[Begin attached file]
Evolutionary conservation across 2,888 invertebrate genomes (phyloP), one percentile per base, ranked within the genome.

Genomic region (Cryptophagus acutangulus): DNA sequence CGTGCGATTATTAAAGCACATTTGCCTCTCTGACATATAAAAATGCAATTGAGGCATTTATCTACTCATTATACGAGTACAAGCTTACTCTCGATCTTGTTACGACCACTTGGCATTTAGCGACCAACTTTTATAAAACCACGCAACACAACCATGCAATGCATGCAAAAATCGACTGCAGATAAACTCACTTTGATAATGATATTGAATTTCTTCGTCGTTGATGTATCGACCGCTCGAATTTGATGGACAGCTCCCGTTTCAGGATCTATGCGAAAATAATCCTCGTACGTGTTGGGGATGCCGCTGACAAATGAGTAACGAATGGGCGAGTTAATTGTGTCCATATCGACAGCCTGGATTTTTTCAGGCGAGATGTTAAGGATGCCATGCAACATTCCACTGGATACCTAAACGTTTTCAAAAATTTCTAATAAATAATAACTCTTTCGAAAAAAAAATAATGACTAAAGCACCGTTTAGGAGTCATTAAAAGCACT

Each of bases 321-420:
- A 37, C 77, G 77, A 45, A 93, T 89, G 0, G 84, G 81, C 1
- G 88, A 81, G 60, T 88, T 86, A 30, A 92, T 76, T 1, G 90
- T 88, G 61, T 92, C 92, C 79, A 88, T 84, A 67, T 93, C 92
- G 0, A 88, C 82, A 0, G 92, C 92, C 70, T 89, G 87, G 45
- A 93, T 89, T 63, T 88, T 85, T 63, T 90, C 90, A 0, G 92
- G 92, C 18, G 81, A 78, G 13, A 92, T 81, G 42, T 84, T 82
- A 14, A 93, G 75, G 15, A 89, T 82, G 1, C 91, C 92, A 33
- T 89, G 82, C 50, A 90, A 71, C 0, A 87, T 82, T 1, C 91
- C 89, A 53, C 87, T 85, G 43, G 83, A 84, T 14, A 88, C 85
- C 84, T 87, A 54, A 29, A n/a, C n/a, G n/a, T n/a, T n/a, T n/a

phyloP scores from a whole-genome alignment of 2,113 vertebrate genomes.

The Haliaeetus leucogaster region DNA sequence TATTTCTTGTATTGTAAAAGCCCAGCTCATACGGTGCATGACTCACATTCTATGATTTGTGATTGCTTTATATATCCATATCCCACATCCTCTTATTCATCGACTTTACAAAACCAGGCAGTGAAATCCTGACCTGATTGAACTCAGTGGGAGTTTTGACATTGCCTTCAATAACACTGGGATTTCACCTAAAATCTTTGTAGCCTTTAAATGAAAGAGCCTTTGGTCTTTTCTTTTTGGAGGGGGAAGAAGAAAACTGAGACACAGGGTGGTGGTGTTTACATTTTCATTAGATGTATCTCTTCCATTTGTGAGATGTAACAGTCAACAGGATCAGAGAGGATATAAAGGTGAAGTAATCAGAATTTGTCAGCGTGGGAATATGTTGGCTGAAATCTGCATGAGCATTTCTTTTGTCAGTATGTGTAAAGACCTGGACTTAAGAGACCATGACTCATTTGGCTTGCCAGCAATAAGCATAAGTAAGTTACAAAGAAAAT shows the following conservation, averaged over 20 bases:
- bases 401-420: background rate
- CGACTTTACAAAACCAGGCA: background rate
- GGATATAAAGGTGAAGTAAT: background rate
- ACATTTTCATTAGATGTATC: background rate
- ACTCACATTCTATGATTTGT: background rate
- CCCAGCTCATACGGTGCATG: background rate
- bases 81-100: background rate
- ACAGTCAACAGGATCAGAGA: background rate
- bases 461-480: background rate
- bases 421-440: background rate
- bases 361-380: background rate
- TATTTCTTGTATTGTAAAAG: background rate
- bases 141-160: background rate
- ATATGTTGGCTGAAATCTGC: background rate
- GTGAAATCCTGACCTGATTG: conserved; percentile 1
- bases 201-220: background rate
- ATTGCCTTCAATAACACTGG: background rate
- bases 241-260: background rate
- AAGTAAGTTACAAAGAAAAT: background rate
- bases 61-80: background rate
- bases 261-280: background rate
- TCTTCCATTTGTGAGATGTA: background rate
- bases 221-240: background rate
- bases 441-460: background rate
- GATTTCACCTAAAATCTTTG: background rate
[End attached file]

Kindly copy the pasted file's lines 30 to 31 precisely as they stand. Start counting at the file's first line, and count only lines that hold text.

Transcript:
- GTGAAATCCTGACCTGATTG: conserved; percentile 1
- bases 201-220: background rate